New report compiles and analyses all available data on the environmental impact of textile fibers, concluding that differences between specific suppliers of textile fibres are often greater than differences between fiber types or between production methods. Transparency throughout the production chain is therefore a more pressing issue than fiber content. The results are presented in two new reports, The Fiber Bible Part 1 and Part 2.
A t-shirt made of organic cotton or recycled material is not always more sustainable
The data suggests that the common separation into “good” and “bad” fibers, based on generic classifications of fiber types, is too simplified. A much more nuanced view is warranted, in which the separation rather is done between producers with or without appropriate environmental management, and poor or better uses of the fiber, accounting for the environmental performance throughout the life cycle of the final textile product. In other words, an organic cotton t-shirt is not automatically more sustainable than a conventional cotton t-shirt – organic is a good start but you have to consider the entire life cycle of a garment.
Dr Sandra Roos, RISE, explains why the life cycle perspective should be considered when measuring sustainability:
“When calculating the total environmental impact of a garment, one can not only consider the material used in the garment itself, but also what resources have been used to produce the garment. Even though the garment could be made from recycled fibers, the factory may have used fossil fuels for electricity supply, thereby increasing the garment’s total environmental impact.”
It is important to stress that fiber production relies on energy and materials other than the fiber feedstock, for production of heat, electricity, fertilizers, pesticides, feed, dissolution chemicals, catalysts, and more – these secondary flows are often larger, on a mass basis, than the raw materials used as fiber feedstock.
Future sustainable fibers
At present, the most sought-after natural fiber is cotton, however conventional cotton fibers need to be replaced since pesticide use and irrigation during the cultivation contributes to toxicity and water stress. There is a range of different so called “new sustainable fibers” on the market promising to replace for example cotton. Nevertheless, the results show that there are no fibers neither on the market today nor developed in lab scale that have the technical feasibility to match the properties of conventional cotton.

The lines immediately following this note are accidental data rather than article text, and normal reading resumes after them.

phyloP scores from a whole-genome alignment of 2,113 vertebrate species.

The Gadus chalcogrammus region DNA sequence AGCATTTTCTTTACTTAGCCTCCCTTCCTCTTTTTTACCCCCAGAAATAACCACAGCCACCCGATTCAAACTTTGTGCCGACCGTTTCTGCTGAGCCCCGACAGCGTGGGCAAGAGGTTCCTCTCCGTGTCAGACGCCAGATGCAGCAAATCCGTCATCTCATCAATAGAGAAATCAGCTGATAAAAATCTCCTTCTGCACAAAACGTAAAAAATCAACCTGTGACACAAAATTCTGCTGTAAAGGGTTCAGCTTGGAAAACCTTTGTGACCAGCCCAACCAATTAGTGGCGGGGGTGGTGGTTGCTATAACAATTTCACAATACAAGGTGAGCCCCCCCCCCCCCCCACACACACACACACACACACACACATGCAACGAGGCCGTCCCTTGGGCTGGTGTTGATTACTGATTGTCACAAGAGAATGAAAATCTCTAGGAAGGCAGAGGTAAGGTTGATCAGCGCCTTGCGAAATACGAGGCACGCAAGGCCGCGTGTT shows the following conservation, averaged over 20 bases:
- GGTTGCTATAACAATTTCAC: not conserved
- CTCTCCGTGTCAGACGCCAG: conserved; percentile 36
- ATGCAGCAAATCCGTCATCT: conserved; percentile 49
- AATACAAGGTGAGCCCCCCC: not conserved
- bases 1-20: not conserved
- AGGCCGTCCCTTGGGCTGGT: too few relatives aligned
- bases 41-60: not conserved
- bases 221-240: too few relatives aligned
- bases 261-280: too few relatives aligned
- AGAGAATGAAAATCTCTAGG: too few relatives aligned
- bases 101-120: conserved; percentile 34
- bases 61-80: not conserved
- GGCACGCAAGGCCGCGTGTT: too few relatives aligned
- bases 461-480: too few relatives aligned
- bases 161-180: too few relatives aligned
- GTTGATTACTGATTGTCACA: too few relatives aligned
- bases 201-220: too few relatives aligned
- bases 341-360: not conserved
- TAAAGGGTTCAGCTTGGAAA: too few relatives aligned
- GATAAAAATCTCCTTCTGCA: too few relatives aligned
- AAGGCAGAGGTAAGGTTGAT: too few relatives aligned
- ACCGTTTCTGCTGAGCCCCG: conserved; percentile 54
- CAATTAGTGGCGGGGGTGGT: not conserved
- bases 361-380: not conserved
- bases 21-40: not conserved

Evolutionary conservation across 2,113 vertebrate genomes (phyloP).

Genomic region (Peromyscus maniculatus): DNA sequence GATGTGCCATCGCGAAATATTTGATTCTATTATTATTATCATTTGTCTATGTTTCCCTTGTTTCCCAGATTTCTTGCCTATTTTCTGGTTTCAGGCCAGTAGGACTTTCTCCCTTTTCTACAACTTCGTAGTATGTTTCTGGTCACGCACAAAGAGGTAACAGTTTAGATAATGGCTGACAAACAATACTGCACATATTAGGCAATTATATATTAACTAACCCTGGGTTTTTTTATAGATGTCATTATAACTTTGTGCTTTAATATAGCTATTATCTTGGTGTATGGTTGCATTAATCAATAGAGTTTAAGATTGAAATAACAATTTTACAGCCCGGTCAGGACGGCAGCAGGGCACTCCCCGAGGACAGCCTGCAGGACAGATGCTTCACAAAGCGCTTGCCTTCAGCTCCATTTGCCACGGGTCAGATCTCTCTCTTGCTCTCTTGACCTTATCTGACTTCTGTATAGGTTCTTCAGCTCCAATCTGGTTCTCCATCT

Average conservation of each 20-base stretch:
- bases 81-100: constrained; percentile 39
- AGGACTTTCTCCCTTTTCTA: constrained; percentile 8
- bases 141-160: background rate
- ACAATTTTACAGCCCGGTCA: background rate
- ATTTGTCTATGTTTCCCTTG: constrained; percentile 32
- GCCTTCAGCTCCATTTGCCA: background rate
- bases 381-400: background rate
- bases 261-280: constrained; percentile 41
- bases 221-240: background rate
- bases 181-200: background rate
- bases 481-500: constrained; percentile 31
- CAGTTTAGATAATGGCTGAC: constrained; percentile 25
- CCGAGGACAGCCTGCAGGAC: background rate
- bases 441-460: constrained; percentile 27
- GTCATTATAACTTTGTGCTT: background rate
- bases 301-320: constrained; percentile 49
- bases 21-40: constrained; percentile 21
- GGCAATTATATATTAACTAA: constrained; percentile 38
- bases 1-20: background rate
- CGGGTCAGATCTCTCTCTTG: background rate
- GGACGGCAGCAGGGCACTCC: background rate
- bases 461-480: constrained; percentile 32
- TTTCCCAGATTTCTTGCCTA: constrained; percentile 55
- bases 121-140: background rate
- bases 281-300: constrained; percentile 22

Furthermore, researchers state that it can be misleading to classify new innovations as “sustainable” since there is a lack of data to assess the entire life cycle. Dr Gustav Sandin at RISE says that the lack of data is a disadvantage when investing in future sustainable textile fibers.
“Without such data, there is a risk that investments in new fiber technologies are not made where there are greatest potential gains. There is also a risk that new and better fibers are, in decision-making, undervalued and unappreciated in relation to established fibers for which data on environmental performance and technical properties are available.“
Possible sustainable fibers on the market and their technical properties
By Desiré Rex, Sibel Okcabol and Sandra Roos, RISE
Environmental impact of textile fibers – what we know and what we don’t know
By Gustav Sandin, Sandra Roos & Malin Johansson, RISE